For this reason, “joy is the human’s noblest act” and “God is supremely joyful and therefore supremely conscious.” (Aquinas) If Joy—ours and God’s—renders us ever more conscious, can we spread the joy?
Welcome aboard! Welcome to existence, to creation, to the universe, your home.
Wouldn’t it be good to teach this to our children very early and before and instead of teaching them about divine wrath or a place called hell or original sin or guilt or shame or despair?
Adapted from Matthew Fox, The Tao of Thomas Aquinas: Fierce Wisdom for Hard Times, pp. 33-40.
And Fox, In the Beginning there Was Joy: A Celebration of Creation for Children of All Ages. (Coming soon!)
“Parker J. Palmer is an American author, educator, and activist who focuses on issues in education, community, leadership, spirituality and social change. He has published ten books and numerous essays and poems and is founder and Senior Partner Emeritus of the Center for Courage and Renewal.”https://en.wikipedia.org/wiki/Parker_Palmer
Only 117 pages, Palmer’s small book, Let Your Life Speak, (c) 2000 by Jossey-Bass, is filled with candor and wisdom about his (and our) search for right livelihood, for a meaningful vocation.
A couple of quotes from this book inspired by his Quaker practice are:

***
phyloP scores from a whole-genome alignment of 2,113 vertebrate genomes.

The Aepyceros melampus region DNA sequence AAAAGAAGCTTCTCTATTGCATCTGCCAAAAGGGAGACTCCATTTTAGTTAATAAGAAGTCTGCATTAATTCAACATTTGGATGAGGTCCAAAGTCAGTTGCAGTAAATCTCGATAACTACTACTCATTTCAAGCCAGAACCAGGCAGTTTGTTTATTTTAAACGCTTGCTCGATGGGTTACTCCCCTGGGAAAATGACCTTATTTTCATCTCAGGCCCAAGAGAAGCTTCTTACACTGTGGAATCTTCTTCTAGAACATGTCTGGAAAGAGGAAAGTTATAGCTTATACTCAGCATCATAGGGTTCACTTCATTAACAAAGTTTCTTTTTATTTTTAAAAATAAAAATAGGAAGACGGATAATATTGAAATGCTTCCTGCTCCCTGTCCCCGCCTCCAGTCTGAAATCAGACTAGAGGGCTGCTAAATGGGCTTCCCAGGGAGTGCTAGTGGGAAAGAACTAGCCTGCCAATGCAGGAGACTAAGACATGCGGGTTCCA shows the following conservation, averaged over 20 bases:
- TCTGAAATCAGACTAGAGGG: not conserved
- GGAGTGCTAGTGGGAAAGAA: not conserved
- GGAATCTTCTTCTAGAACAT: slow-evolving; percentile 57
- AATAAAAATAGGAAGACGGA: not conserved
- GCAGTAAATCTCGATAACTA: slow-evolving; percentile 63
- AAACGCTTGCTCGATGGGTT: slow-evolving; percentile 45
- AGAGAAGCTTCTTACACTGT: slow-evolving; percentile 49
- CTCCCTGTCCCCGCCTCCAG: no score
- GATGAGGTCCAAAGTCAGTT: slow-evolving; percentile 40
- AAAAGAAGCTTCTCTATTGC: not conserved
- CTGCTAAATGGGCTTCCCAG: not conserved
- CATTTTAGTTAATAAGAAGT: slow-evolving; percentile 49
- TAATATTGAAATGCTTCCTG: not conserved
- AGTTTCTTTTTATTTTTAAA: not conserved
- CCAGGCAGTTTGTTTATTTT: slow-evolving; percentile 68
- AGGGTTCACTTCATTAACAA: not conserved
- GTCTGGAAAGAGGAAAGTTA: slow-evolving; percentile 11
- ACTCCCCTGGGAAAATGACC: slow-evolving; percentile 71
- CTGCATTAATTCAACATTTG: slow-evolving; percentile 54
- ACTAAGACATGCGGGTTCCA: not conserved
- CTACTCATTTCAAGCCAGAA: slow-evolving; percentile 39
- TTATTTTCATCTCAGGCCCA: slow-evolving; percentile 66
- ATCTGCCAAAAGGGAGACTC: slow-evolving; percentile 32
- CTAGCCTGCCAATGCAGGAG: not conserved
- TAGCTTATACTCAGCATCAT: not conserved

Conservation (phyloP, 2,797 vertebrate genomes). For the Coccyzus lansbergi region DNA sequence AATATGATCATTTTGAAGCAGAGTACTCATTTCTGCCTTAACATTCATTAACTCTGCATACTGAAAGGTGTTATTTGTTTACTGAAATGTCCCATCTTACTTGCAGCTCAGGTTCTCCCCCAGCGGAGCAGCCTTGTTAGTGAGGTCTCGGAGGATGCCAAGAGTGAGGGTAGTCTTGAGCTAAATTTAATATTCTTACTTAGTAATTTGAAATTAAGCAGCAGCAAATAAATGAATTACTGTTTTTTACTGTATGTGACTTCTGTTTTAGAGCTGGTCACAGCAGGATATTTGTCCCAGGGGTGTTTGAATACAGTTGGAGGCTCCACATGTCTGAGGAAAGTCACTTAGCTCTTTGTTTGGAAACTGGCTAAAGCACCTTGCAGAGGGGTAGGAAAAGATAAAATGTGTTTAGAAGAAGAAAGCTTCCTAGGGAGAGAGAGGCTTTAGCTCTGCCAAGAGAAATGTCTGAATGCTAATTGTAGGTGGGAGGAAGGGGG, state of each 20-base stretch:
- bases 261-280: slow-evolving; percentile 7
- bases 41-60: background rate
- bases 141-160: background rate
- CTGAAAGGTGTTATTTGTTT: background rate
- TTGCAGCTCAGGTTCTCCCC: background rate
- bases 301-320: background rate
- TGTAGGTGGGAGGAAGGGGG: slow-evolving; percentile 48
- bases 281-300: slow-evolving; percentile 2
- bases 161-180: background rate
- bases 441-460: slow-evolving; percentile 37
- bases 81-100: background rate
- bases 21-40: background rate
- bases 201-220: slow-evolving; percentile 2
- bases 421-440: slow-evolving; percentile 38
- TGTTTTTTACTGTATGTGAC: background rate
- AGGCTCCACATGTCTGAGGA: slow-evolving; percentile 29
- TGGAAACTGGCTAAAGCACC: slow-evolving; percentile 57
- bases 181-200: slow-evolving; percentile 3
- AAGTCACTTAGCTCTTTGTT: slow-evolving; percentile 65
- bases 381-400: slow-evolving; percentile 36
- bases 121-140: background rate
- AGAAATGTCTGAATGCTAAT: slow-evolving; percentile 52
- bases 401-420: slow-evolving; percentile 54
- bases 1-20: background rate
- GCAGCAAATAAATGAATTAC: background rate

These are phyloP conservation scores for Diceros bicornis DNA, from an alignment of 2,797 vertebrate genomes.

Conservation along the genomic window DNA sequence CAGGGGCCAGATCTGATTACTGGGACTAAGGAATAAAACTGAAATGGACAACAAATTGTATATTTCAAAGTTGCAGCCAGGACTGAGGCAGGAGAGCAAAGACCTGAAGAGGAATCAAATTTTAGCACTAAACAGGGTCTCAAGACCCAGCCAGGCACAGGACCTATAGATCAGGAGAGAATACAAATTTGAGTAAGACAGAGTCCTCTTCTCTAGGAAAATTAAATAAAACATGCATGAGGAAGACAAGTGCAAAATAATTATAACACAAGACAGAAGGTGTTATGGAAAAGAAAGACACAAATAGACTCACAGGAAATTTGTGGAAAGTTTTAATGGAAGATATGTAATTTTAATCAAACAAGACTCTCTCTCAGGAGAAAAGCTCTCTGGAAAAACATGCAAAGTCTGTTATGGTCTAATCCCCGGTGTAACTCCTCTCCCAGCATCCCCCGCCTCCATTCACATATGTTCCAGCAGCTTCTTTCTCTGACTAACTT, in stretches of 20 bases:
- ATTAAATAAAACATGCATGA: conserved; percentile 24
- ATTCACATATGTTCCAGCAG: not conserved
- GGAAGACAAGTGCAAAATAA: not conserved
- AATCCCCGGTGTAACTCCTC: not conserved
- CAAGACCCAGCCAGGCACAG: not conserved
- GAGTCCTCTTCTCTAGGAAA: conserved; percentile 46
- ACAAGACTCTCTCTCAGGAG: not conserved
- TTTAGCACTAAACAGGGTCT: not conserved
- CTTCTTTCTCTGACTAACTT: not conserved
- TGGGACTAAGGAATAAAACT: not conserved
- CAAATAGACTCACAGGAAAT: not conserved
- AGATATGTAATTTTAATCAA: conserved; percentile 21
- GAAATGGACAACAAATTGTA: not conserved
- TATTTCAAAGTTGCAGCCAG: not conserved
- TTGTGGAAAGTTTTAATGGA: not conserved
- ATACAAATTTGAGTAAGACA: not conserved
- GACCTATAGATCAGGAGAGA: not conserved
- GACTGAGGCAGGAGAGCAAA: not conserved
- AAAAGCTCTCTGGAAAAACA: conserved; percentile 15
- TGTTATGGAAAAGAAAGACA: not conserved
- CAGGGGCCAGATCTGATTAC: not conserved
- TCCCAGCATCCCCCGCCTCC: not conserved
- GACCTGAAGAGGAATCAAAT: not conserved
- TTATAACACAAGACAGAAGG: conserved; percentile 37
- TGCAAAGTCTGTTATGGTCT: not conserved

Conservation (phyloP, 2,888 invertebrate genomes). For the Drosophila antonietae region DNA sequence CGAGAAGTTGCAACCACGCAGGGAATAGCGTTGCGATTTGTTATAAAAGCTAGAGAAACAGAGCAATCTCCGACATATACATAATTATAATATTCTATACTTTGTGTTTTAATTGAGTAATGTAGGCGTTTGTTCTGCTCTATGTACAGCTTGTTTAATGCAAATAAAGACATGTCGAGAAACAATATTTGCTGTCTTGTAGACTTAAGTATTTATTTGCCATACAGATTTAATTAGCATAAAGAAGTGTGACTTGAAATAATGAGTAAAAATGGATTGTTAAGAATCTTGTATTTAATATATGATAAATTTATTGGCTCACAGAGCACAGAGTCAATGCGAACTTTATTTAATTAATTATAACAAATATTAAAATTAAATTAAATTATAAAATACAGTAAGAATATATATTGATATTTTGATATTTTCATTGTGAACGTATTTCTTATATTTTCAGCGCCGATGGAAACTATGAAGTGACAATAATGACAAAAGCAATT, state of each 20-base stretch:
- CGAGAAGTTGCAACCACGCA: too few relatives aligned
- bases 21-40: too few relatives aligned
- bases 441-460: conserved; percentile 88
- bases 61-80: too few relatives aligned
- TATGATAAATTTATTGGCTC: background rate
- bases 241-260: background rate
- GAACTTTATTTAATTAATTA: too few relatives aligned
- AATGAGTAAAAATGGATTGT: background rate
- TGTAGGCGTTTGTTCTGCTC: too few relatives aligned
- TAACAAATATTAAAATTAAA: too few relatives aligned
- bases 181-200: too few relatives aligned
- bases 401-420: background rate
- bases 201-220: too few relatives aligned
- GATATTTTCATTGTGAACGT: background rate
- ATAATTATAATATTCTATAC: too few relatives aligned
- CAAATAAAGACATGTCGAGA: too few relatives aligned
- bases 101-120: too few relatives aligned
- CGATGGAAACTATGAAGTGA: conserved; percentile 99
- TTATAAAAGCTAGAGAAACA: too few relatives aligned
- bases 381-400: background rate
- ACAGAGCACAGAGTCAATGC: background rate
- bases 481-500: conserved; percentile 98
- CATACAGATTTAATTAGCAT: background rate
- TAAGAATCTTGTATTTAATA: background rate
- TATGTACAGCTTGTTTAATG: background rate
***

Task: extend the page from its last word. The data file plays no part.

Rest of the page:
“there is much guidance in what does not and cannot happen in my life as there is in what can and does – maybe more.” p.39
“If I try to be or do something noble that has nothing to do with who I am, I may look good to others and to myself for a while. But the fact that I am exceeding my limits will eventually have consequences. I will distort myself, the other, and our relationship – and may end up doing more damage than if I had never set out to do this particular ‘good’. … It took me a long time to understand that although everyone needs to be loved, I cannot be the source of that gift to everyone who asks me for it. There are some relations in which I am capable of love and others in which I am not. To pretend otherwise, to put out promissory notes I am unable to honor, is to damage my own integrity and that of the person in need.” pp.47-48